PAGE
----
Jobs will flow to Queensland post Coalition victory
BRUCE Highway upgrades worth $6.7 billion and Galilee coal projects generating more than 10,000 jobs will be likely fast-tracked now the Coalition has won power.
Queensland Premier Campbell Newman said Prime Minister-elect Tony Abbott had already phoned to say he was keen to get the Bruce Hwy - a $6.7 billion election commitment - and Gateway Motorway projects under way.
Work on the Yeppenflood plain, which regularly cuts the Bruce Hwy south of Rockhampton, is expected to be one of the first projects to go ahead.
Mr Newman said the two LNP leaders also discussed devolving development approval powers back to Queensland and pushing the Galilee environmental approvals through "now".
"If we can do that, together we can create 11,000 jobs very quickly in this state in the next 12 to 18 months and really get the economy of Queensland going," he said.
"If Tony Abbott can get behind us in the way I would like, we'll certainly be getting a lot of investment dollars into this state.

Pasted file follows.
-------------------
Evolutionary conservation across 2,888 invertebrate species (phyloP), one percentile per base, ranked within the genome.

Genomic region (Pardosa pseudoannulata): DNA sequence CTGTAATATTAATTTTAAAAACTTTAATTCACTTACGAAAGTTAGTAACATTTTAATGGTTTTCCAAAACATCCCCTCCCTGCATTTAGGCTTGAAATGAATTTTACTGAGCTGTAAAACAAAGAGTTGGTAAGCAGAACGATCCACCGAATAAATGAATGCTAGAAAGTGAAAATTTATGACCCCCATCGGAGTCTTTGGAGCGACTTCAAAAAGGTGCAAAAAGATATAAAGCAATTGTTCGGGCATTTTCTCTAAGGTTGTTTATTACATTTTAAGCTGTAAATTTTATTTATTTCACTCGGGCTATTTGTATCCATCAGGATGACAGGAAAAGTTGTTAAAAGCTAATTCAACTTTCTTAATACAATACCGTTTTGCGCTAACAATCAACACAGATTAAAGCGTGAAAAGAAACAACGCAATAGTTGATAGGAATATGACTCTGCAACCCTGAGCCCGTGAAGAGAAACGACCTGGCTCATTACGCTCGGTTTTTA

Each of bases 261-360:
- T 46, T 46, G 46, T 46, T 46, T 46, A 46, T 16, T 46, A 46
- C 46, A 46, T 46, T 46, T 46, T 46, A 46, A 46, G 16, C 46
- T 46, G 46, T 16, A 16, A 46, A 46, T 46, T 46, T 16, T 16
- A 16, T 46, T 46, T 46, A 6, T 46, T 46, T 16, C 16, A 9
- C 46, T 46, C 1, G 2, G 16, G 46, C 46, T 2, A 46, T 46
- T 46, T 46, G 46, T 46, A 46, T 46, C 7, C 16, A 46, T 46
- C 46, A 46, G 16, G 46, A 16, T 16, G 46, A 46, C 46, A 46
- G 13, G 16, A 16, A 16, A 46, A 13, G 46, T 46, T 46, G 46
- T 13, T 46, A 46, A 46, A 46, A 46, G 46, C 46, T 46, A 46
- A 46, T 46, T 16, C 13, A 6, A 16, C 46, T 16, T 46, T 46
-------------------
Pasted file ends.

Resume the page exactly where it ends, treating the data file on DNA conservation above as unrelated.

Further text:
"In 2014 we would see (the Galilee projects) ramping up with major construction work on ports and railway lines and mines."
Mr Newman insisted his state would not take any risks with environment.
"I won't stand for anything that ... in any way jeopardises the environment values of this state," he said.
Natural Resources and Mines Minister Andrew Cripps also envisaged a great boost in the resources sector but also said that did not mean open slather on development projects with environmental checks out the window.
Queensland Opposition Leader Annastacia Palaszczuk said she was worried about states having environmental approval powers.
"I would be very concerned if they wanted to start fast-tracking projects without taking into fact those environmental conditions that do need to be applied to projects of state and national significance," she said.
Mr Newman said Cabinet met today and discussed pushing for the Commonwealth Government to settle unpaid bills and make a better deal for education funding.
Treasurer Tim Nicholls said Queensland had to borrow $725 million for disaster relief payments, because the former federal Labor government had not paid up, and had to pay interest on that money.
Education Minister John-Paul Langbroek said the election result was a great win for the state's schools and he was confident he could finally negotiate the deal Queensland wanted.
Queensland refused to sign up to the Better Schools funding arrangement with the former Labor government, resulting in many a heated discussion and mud-slinging between the two levels of government.